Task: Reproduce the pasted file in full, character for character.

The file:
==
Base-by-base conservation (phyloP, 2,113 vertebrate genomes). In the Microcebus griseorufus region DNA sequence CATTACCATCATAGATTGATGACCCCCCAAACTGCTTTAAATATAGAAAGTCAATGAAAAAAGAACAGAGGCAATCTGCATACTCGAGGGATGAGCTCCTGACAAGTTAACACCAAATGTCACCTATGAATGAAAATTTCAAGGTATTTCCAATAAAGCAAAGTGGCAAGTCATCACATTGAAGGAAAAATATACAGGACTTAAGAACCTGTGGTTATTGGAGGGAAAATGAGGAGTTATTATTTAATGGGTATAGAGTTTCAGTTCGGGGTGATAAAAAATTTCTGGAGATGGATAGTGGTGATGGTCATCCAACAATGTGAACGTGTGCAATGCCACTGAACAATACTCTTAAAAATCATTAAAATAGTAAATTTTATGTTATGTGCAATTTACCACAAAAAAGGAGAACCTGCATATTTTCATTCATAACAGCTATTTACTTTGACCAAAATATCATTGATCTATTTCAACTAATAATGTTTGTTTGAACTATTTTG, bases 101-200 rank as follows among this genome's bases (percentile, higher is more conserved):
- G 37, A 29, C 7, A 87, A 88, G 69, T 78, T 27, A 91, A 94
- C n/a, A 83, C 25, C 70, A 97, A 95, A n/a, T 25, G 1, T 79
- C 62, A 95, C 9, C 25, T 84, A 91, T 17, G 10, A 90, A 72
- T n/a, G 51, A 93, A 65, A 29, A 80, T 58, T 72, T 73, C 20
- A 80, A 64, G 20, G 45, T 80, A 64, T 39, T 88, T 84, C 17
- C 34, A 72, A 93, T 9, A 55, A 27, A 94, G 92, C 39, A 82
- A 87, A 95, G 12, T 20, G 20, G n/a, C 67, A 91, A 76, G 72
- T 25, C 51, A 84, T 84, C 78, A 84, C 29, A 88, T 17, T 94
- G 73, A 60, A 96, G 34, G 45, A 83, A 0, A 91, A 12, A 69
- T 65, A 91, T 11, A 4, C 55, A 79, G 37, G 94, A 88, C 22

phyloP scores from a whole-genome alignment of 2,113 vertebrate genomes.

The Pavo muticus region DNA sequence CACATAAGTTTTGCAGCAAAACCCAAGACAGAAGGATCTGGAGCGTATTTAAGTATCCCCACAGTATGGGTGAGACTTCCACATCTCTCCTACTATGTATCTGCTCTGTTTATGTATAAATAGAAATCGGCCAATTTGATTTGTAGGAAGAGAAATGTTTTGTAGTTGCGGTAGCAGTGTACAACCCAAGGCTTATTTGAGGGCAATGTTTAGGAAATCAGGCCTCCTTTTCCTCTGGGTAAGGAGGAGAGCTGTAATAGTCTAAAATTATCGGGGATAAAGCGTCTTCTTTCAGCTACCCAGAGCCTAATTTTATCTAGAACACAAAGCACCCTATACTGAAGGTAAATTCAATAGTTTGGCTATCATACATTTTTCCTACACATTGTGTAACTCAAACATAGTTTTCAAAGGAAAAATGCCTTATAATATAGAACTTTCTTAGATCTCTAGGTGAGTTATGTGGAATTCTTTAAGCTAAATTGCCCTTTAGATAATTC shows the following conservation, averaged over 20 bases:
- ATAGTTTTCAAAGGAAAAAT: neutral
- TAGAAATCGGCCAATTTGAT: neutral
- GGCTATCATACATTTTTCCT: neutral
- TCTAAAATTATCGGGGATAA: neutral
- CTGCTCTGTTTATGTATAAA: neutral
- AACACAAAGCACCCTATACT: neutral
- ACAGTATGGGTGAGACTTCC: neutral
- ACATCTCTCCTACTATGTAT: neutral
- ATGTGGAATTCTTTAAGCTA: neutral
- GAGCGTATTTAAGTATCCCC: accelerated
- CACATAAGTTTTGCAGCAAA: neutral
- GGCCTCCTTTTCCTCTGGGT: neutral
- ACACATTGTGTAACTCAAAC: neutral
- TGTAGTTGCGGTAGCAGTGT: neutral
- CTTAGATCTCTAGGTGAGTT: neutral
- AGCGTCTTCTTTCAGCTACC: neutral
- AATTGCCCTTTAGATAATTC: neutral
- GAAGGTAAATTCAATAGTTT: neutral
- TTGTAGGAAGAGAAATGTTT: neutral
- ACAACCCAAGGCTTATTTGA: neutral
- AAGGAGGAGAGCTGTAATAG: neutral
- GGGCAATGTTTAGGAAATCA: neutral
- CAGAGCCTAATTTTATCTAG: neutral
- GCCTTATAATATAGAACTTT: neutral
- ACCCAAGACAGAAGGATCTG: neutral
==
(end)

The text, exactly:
Base-by-base conservation (phyloP, 2,113 vertebrate genomes). In the Microcebus griseorufus region DNA sequence CATTACCATCATAGATTGATGACCCCCCAAACTGCTTTAAATATAGAAAGTCAATGAAAAAAGAACAGAGGCAATCTGCATACTCGAGGGATGAGCTCCTGACAAGTTAACACCAAATGTCACCTATGAATGAAAATTTCAAGGTATTTCCAATAAAGCAAAGTGGCAAGTCATCACATTGAAGGAAAAATATACAGGACTTAAGAACCTGTGGTTATTGGAGGGAAAATGAGGAGTTATTATTTAATGGGTATAGAGTTTCAGTTCGGGGTGATAAAAAATTTCTGGAGATGGATAGTGGTGATGGTCATCCAACAATGTGAACGTGTGCAATGCCACTGAACAATACTCTTAAAAATCATTAAAATAGTAAATTTTATGTTATGTGCAATTTACCACAAAAAAGGAGAACCTGCATATTTTCATTCATAACAGCTATTTACTTTGACCAAAATATCATTGATCTATTTCAACTAATAATGTTTGTTTGAACTATTTTG, bases 101-200 rank as follows among this genome's bases (percentile, higher is more conserved):
- G 37, A 29, C 7, A 87, A 88, G 69, T 78, T 27, A 91, A 94
- C n/a, A 83, C 25, C 70, A 97, A 95, A n/a, T 25, G 1, T 79
- C 62, A 95, C 9, C 25, T 84, A 91, T 17, G 10, A 90, A 72
- T n/a, G 51, A 93, A 65, A 29, A 80, T 58, T 72, T 73, C 20
- A 80, A 64, G 20, G 45, T 80, A 64, T 39, T 88, T 84, C 17
- C 34, A 72, A 93, T 9, A 55, A 27, A 94, G 92, C 39, A 82
- A 87, A 95, G 12, T 20, G 20, G n/a, C 67, A 91, A 76, G 72
- T 25, C 51, A 84, T 84, C 78, A 84, C 29, A 88, T 17, T 94
- G 73, A 60, A 96, G 34, G 45, A 83, A 0, A 91, A 12, A 69
- T 65, A 91, T 11, A 4, C 55, A 79, G 37, G 94, A 88, C 22

phyloP scores from a whole-genome alignment of 2,113 vertebrate genomes.

The Pavo muticus region DNA sequence CACATAAGTTTTGCAGCAAAACCCAAGACAGAAGGATCTGGAGCGTATTTAAGTATCCCCACAGTATGGGTGAGACTTCCACATCTCTCCTACTATGTATCTGCTCTGTTTATGTATAAATAGAAATCGGCCAATTTGATTTGTAGGAAGAGAAATGTTTTGTAGTTGCGGTAGCAGTGTACAACCCAAGGCTTATTTGAGGGCAATGTTTAGGAAATCAGGCCTCCTTTTCCTCTGGGTAAGGAGGAGAGCTGTAATAGTCTAAAATTATCGGGGATAAAGCGTCTTCTTTCAGCTACCCAGAGCCTAATTTTATCTAGAACACAAAGCACCCTATACTGAAGGTAAATTCAATAGTTTGGCTATCATACATTTTTCCTACACATTGTGTAACTCAAACATAGTTTTCAAAGGAAAAATGCCTTATAATATAGAACTTTCTTAGATCTCTAGGTGAGTTATGTGGAATTCTTTAAGCTAAATTGCCCTTTAGATAATTC shows the following conservation, averaged over 20 bases:
- ATAGTTTTCAAAGGAAAAAT: neutral
- TAGAAATCGGCCAATTTGAT: neutral
- GGCTATCATACATTTTTCCT: neutral
- TCTAAAATTATCGGGGATAA: neutral
- CTGCTCTGTTTATGTATAAA: neutral
- AACACAAAGCACCCTATACT: neutral
- ACAGTATGGGTGAGACTTCC: neutral
- ACATCTCTCCTACTATGTAT: neutral
- ATGTGGAATTCTTTAAGCTA: neutral
- GAGCGTATTTAAGTATCCCC: accelerated
- CACATAAGTTTTGCAGCAAA: neutral
- GGCCTCCTTTTCCTCTGGGT: neutral
- ACACATTGTGTAACTCAAAC: neutral
- TGTAGTTGCGGTAGCAGTGT: neutral
- CTTAGATCTCTAGGTGAGTT: neutral
- AGCGTCTTCTTTCAGCTACC: neutral
- AATTGCCCTTTAGATAATTC: neutral
- GAAGGTAAATTCAATAGTTT: neutral
- TTGTAGGAAGAGAAATGTTT: neutral
- ACAACCCAAGGCTTATTTGA: neutral
- AAGGAGGAGAGCTGTAATAG: neutral
- GGGCAATGTTTAGGAAATCA: neutral
- CAGAGCCTAATTTTATCTAG: neutral
- GCCTTATAATATAGAACTTT: neutral
- ACCCAAGACAGAAGGATCTG: neutral